This lack of progress is because Governor Cuomo, relying on his love of MOUs, directly linked both proposals and one can’t happen without the other. Because Democrats dominate the State Assembly and Republicans control the State Senate, the Governor seemingly made a political calculation that he could appease both chambers (or, more aptly their leadership) and deliver on his promises by using both proposals as balancing weights. That has not panned out, despite the fact that both parties have agreed to allocate the frozen funding.
Governor Cuomo has had a history of making grand promises on affordable housing, attempting to deliver them through MOUs, and failing to do so. In addition to the current mess, has attempted to use settlement money from JP Morgan to combat homelessness to no avail, he has withheld funds for NYC over petty squabbling with Mayor de Blasio, and even his handling of the 421a expiration appeared to have been in bad faith. It’s almost as if, even as a former HUD Secretary in the Clinton Administration, he isn’t that interested in housing policy.
Now we can return to the two democrats Governor Cuomo could portray himself as if he were serious about a 2020 run. The first is the pragmatic power broker who gets things built while working with the other side. This candidate is a more accurate representation of the Governor and could conceivably appeal to the donor class of the Democratic Party as well as moderate Republicans further alienated by the Trump Era.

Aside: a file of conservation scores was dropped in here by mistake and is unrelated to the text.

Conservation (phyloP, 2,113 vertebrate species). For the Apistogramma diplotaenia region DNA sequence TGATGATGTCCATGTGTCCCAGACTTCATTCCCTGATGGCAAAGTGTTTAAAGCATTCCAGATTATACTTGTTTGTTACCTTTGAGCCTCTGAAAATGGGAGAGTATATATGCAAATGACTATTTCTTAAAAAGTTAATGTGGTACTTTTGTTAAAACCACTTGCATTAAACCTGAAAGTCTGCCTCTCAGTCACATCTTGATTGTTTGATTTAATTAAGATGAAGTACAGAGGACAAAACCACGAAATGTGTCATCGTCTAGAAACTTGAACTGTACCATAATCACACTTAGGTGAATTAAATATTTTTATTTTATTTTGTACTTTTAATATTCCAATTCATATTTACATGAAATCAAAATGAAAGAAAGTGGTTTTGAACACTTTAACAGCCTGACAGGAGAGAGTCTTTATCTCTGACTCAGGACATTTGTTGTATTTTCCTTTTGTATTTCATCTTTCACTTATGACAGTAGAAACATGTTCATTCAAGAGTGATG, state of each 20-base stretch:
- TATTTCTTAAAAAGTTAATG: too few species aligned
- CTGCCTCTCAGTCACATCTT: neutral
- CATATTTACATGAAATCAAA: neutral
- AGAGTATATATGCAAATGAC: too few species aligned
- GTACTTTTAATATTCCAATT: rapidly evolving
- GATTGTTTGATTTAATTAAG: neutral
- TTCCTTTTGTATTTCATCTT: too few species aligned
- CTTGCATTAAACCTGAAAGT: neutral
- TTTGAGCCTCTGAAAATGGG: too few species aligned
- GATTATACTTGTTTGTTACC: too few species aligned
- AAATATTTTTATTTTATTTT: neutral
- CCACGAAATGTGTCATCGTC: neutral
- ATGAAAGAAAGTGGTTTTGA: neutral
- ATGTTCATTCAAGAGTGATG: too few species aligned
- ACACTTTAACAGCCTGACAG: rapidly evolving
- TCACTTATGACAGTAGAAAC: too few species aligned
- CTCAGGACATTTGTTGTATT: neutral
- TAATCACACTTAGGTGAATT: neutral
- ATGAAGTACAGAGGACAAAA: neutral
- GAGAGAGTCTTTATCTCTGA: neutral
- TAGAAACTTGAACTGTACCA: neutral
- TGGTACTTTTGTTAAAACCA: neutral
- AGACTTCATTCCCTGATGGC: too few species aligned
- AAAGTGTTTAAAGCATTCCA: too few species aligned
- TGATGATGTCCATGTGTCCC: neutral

The second is the liberal firebrand championing infrastructure spending, gay marriage, and environmental protection that can rally the progressive wing of the Democratic Party without totally alienating centrists. Despite some notable achievements on some ‘liberal’ policies, this is not a natural position for the Governor to hold, even if that’s likely where the electorate will be.
This is why housing has proven to be such a challenge for Governor Cuomo to follow through on, despite his background in it. Right now, today, the issue is forcing him to pick one version of himself to commit to and it’s not clear which he should choose.
If he could deliver on affordable housing, it would further his narrative of being an effective progressive at the national level. But to do this would alienate much of his bi-partisan bonhomie in the Senate and with wealthy developers whom he needs for his re-election in 2018. Progressive affordable housing reform is deeply unpopular with these stakeholders and disappointing them poses an immense risk.